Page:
Real lives in modern Shanghai - a portrait of a dynamic city struggling against a repressive regime.
As any traveller knows, the best and most honest conversations take place during car rides. So when journalist Frank Langfitt wanted to learn more about the real China, he started driving a cab - and discovered a country amid seismic political and economic change.
The Chinese economic boom, with its impact on the environment, global trade, and the tech industry, has been one of the most important stories of the twenty-first century. Yet few realise that the boom is largely over, and that the new reality in China is unequal growth, political anxiety and a newly empowered strongman president.
In order to understand this new world, Frank Langfitt offered the citizens of Shanghai a simple deal: a conversation in exchange for a free taxi ride. Rides turned into follow-up interviews, shared meals and even a wedding invitation. In this adventurous book, we get to know an array of quirky yet representative characters like Beer Horse, the pushy dealer who sells Langfitt his used car; Rocky, a stylishly dressed migrant worker who loves John Denver music; and Xiao Chen, who moved his family to Hawaii to escape China's oppressive education system but was unable to get out of the country himself.
Unfolding over the course of several years, THE SHANGHAI FREE TAXI is a sensitive and eye-opening book about a rapidly changing country.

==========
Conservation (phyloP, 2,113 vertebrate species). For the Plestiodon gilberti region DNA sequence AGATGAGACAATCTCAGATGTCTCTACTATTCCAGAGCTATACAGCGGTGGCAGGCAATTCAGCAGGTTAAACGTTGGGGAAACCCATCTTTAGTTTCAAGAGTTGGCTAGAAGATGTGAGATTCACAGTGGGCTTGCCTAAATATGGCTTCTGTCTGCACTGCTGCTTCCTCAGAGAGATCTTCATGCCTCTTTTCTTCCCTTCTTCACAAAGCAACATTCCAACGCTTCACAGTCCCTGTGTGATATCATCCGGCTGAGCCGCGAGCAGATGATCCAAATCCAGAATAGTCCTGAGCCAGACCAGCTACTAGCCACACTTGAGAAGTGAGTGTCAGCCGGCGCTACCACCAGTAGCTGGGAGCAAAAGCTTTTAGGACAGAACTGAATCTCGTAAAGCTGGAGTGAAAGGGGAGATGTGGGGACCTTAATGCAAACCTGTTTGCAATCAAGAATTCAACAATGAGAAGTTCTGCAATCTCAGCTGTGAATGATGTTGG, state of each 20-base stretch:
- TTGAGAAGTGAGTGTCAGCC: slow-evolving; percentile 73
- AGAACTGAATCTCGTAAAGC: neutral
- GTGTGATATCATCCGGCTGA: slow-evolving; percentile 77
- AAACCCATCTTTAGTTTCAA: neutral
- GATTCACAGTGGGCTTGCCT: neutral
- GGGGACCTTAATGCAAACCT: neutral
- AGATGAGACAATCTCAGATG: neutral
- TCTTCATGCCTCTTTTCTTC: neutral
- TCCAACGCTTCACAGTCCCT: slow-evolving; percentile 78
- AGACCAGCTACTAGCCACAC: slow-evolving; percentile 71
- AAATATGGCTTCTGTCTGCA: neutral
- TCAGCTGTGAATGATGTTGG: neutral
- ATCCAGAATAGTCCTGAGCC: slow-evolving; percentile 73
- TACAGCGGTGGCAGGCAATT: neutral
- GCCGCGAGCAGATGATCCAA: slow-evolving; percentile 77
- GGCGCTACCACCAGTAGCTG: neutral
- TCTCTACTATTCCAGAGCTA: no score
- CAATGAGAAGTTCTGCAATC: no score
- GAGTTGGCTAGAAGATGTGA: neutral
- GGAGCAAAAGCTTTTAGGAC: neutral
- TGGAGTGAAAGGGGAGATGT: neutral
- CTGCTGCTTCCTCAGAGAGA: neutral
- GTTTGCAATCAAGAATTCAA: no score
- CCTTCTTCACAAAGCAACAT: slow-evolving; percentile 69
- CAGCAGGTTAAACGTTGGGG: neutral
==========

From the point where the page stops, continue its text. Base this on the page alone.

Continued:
Frank Langfitt's stint as a taxi driver collecting tales of modern China has created a rollicking, delightful read. Enchanting
The Shanghai Free Taxi presents a unique, kaleidoscopic view of Chinese society. Characters in this book open up, talking freely and truthfully in a way unimaginable elsewhere under the oppressive regime. It is a must
read for anyone trying to gain rare and insightful glimpses into that complicated country
As Washington risks a new cold war with Beijing, Langfitt excels at humanising a country increasingly presented in purely oppositional terms . . . Langfitt achieves a breadth rarely found in journalistic accounts of the country - Financial Times
Frank Langfitt spent a decade as a reporter in China, first with the Baltimore Sun in Beijing and later as NPR's Shanghai correspondent from 2011 to 2016. Langfitt graduated from Princeton and was Nieman fellow at Harvard. He now serves as NPR's correspondent in London and lives in Surrey with his wife, Julie, a veterinarian, and their two children. Before becoming a journalist, Langfitt drove a taxi in Philadelphia.